I am not terribly concerned about the stock market declines, as the indices were already at unrealistically high levels and some correction was inevitable. There will be negative wealth effects of the current share movements, but these will be completely dwarfed by the massive decline in aggregate demand due to the collapse of most working incomes. Household savings and consumption were already declining in the recent past; now we are likely to see a precipitous drop. We are talking about a near breakdown of economic activity because of the simultaneous decline in both demand and supply.
As and when the crisis eases off, what should an economic reconstruction strategy focus on? Unlike a war-ravaged economy, there is going to be very little loss of physical capital and infrastructure due to this shutdown. Will this pose a limit on using methods such as aggressive public work programmes to stimulate mass demand?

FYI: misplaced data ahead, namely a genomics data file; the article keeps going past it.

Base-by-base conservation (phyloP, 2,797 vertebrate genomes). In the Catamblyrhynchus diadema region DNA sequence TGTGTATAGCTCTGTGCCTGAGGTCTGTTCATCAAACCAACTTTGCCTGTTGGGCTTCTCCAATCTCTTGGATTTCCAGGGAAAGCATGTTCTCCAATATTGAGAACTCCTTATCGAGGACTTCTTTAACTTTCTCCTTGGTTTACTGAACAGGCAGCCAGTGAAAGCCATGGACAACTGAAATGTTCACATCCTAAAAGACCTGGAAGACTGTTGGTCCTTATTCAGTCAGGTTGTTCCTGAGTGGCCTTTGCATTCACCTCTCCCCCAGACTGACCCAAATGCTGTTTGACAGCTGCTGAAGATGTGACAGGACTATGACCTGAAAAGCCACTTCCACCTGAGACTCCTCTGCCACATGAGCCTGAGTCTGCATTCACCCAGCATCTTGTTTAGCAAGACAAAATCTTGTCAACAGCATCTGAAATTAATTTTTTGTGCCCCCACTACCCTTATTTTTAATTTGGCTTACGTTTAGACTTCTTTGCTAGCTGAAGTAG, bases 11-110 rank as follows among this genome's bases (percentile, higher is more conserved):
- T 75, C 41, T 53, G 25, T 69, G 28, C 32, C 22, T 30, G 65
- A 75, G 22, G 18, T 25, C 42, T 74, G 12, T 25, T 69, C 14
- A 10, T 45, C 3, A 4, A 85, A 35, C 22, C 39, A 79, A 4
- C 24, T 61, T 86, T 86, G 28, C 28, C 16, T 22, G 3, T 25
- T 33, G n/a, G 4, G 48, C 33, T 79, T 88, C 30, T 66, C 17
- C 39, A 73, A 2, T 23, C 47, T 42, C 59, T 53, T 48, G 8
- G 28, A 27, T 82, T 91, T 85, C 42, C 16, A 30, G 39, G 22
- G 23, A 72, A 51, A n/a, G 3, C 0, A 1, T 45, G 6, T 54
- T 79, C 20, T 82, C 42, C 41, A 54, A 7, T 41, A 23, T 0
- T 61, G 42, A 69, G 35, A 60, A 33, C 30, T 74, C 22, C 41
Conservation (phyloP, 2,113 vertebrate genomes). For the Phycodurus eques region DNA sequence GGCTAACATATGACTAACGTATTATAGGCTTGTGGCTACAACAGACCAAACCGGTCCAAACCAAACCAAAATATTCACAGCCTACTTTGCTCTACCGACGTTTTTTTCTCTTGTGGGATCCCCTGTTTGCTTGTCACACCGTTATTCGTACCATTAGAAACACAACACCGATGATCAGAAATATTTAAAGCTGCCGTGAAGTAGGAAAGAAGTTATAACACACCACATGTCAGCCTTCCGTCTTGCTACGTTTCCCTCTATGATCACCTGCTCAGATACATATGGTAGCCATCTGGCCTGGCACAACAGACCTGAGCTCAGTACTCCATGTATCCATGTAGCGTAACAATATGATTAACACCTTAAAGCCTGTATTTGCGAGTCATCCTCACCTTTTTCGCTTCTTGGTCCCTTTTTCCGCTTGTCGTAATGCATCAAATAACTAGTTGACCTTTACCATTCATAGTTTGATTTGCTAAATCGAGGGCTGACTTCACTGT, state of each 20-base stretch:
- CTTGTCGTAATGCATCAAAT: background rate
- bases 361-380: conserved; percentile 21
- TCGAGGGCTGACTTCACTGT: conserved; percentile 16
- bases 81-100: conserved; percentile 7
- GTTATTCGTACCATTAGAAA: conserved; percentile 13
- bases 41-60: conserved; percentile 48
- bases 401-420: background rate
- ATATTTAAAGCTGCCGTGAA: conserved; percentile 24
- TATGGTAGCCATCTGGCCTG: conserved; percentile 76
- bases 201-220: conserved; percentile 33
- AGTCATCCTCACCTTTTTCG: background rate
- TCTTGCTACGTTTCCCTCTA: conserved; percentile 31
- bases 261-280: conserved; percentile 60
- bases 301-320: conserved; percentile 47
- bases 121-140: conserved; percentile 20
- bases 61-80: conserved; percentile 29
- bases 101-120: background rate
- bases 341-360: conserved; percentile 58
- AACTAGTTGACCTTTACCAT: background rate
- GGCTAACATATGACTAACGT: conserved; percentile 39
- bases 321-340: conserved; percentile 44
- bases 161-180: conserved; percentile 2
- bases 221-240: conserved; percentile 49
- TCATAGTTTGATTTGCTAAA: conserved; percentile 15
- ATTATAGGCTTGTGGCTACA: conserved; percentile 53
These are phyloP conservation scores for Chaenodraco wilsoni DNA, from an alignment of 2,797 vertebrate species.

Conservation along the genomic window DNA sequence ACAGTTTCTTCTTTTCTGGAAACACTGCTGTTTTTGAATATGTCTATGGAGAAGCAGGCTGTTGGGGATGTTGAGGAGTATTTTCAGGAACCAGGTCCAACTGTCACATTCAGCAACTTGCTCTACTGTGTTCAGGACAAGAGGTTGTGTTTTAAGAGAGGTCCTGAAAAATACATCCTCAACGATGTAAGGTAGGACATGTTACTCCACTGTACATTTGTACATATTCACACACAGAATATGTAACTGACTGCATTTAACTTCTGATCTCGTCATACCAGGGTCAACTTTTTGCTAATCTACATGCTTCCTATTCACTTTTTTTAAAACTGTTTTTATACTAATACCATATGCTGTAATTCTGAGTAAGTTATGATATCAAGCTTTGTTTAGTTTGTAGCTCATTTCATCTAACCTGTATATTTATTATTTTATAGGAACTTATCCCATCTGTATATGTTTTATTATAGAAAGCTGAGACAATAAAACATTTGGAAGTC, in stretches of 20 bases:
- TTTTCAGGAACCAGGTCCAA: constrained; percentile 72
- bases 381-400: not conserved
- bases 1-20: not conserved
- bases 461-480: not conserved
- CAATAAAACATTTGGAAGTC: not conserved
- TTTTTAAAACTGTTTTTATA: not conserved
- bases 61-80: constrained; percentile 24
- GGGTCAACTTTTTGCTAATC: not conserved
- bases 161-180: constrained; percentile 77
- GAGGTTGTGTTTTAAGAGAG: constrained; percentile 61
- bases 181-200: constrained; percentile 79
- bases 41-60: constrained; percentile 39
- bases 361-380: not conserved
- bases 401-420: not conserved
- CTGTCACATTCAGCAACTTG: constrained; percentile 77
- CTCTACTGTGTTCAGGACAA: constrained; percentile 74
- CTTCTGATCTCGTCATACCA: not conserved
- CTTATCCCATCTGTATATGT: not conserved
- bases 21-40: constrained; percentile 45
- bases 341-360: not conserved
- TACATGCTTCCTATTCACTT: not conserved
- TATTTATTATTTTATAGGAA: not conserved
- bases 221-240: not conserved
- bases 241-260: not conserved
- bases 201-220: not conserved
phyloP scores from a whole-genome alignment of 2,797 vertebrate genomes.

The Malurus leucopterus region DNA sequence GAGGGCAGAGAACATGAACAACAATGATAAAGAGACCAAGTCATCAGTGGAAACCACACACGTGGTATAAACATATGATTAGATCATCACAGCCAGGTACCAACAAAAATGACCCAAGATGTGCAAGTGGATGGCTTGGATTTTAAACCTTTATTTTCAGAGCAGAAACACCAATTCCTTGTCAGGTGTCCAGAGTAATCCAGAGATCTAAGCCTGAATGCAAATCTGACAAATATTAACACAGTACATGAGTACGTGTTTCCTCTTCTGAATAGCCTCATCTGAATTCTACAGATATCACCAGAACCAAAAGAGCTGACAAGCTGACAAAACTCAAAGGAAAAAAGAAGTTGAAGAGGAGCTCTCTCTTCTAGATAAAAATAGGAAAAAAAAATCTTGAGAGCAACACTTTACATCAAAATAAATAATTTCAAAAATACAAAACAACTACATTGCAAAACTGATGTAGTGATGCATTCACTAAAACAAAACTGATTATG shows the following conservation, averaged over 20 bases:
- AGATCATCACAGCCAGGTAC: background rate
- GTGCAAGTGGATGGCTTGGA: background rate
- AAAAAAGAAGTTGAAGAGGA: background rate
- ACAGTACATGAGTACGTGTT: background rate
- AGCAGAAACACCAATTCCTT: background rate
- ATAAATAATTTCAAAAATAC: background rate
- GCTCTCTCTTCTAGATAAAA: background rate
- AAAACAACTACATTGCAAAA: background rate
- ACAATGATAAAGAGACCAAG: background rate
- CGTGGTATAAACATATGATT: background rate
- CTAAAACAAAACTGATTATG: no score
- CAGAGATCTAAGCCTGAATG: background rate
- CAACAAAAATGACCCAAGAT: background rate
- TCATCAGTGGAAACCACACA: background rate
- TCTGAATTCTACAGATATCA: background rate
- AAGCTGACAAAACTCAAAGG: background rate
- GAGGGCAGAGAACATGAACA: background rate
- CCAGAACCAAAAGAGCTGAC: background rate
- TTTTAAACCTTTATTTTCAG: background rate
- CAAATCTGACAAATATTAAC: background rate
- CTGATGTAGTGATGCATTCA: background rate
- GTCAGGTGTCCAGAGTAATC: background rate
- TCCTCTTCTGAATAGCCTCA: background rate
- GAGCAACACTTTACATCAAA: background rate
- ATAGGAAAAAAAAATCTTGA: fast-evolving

Once the virus has been contained and this immediate crisis has been addressed, we will need to completely rethink how we organise our economy and the priorities for public spending. It is to be hoped that this crisis makes the government realise the importance of investing much more in public health and in ensuring proper wages and conditions for frontline health workers. We will need to revive demand as soon as possible by expanding the rural employment programme and bringing in an urban employment programme — a useful template for this has already been developed. There are many activities in both urban and rural areas that are massively underprovided, which could be aided by such a programme. By the end of the crisis, we will have realised the importance of food security, and therefore of policies to ensure that by making farming viable and distributing food more equitable and inclusively. A package for MSMEs to ensure their revival and future viability will be absolutely essential. Farmers also will need a package. Supply chains will have to be rebuilt. The financial sector will need to be regulated to enable banks, non-banks and insurance companies to meet the actual needs of the real economy and to provide more equitable access. Women workers (paid and unpaid) as well as those from disadvantaged social groups are among the worst affected in the crisis, not only because they are disproportionately among relatively unprotected frontline workers, but because in periods of scarcity they tend to be rationed out of jobs, food, other incomes. It will be necessary to identify the specific ways in which they have been affected and direct policies towards dealing with these issues. Exclusionary criteria for public service delivery (such as use of biometric identifiers) should be eliminated.